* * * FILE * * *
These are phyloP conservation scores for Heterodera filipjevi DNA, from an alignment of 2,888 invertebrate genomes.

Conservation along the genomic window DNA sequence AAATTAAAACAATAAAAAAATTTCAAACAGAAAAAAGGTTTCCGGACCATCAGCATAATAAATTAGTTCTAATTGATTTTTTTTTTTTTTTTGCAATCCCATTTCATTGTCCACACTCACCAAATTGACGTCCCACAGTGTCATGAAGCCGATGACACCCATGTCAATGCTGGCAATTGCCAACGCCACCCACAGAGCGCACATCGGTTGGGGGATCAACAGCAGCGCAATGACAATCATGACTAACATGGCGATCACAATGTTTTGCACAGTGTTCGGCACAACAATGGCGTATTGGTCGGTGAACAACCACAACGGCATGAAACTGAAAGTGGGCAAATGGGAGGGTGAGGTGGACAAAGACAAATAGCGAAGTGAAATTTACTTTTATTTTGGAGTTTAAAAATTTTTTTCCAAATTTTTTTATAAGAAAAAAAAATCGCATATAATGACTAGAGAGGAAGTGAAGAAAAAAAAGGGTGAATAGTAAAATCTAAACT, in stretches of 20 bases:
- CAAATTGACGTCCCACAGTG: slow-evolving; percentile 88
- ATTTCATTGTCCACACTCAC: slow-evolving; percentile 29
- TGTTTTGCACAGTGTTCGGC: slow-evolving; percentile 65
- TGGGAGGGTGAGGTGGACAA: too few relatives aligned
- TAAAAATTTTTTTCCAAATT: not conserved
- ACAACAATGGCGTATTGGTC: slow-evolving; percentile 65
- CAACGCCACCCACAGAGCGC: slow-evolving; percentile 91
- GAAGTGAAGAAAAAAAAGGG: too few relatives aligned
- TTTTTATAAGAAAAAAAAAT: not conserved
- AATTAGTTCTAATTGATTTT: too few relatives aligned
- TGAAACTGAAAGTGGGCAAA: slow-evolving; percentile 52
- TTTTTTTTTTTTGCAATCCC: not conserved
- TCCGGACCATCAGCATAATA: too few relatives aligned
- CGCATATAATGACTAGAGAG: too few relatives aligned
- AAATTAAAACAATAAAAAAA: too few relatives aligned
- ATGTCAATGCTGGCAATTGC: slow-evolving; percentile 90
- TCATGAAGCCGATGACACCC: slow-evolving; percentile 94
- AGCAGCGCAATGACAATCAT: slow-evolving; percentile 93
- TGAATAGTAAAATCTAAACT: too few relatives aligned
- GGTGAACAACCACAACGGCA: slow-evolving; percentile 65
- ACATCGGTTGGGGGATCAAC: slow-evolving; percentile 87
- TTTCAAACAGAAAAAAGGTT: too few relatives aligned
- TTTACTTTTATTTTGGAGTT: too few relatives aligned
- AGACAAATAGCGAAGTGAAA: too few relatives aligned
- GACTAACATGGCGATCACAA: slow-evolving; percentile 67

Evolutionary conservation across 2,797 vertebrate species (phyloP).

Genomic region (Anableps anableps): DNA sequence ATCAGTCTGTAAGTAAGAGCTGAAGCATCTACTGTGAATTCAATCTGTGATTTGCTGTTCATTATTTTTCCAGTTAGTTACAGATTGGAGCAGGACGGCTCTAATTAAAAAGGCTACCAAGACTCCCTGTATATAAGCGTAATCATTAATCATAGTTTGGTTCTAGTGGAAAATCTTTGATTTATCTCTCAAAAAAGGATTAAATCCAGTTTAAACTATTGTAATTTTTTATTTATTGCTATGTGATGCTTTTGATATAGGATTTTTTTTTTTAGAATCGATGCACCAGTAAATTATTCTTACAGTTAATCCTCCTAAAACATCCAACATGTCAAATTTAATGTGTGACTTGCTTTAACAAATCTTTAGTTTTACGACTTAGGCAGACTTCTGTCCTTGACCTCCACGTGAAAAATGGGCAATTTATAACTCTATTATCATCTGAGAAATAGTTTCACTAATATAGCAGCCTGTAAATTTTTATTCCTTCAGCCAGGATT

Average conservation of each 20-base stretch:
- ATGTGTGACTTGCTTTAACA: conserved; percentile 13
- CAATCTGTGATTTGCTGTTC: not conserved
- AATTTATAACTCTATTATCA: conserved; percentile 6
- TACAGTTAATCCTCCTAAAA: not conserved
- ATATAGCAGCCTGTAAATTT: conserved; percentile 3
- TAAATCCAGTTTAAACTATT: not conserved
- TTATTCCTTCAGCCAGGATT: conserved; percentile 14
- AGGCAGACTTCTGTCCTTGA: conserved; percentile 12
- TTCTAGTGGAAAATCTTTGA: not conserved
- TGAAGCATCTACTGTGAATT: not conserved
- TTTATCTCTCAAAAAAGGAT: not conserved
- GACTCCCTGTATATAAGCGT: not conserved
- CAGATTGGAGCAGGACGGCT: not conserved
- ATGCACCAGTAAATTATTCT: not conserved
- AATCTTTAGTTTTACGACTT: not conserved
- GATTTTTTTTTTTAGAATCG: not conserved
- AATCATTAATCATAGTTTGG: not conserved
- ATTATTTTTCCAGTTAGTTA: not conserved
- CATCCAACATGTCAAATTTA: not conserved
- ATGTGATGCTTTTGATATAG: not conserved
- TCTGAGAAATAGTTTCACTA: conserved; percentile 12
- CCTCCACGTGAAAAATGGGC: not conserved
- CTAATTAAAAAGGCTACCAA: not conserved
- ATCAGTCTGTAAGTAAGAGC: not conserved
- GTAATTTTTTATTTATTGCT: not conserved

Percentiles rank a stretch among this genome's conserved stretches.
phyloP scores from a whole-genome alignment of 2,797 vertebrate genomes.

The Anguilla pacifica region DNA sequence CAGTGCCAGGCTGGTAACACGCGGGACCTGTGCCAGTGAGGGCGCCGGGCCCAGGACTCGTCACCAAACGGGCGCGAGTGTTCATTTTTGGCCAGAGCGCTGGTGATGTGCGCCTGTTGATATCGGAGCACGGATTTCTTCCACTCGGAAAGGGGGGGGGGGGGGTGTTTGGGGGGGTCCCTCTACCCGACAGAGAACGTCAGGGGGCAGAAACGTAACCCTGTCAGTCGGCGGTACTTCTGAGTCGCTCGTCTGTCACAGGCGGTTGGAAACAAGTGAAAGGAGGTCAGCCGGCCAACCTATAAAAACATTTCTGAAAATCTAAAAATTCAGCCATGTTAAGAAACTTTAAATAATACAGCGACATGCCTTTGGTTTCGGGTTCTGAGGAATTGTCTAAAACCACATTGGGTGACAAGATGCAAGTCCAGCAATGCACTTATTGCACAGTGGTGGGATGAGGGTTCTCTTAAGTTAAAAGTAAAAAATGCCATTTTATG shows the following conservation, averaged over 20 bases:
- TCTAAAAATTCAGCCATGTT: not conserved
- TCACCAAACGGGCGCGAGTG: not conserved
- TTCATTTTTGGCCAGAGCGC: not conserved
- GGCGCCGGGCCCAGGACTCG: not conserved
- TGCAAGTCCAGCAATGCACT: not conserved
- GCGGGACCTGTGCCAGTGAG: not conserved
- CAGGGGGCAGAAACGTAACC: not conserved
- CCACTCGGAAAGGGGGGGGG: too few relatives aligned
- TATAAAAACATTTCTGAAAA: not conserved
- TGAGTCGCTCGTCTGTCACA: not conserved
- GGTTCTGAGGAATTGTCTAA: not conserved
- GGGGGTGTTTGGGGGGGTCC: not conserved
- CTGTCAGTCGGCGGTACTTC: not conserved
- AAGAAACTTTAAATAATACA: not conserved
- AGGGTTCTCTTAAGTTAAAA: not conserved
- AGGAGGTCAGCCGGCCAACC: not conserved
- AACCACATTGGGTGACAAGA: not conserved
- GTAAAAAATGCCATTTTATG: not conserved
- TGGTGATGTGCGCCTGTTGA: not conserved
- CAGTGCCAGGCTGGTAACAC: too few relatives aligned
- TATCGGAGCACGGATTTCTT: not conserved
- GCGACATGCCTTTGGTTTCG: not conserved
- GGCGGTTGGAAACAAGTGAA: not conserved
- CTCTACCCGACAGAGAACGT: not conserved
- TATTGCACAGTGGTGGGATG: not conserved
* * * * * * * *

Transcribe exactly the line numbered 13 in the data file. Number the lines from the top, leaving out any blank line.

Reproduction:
- TGAAACTGAAAGTGGGCAAA: slow-evolving; percentile 52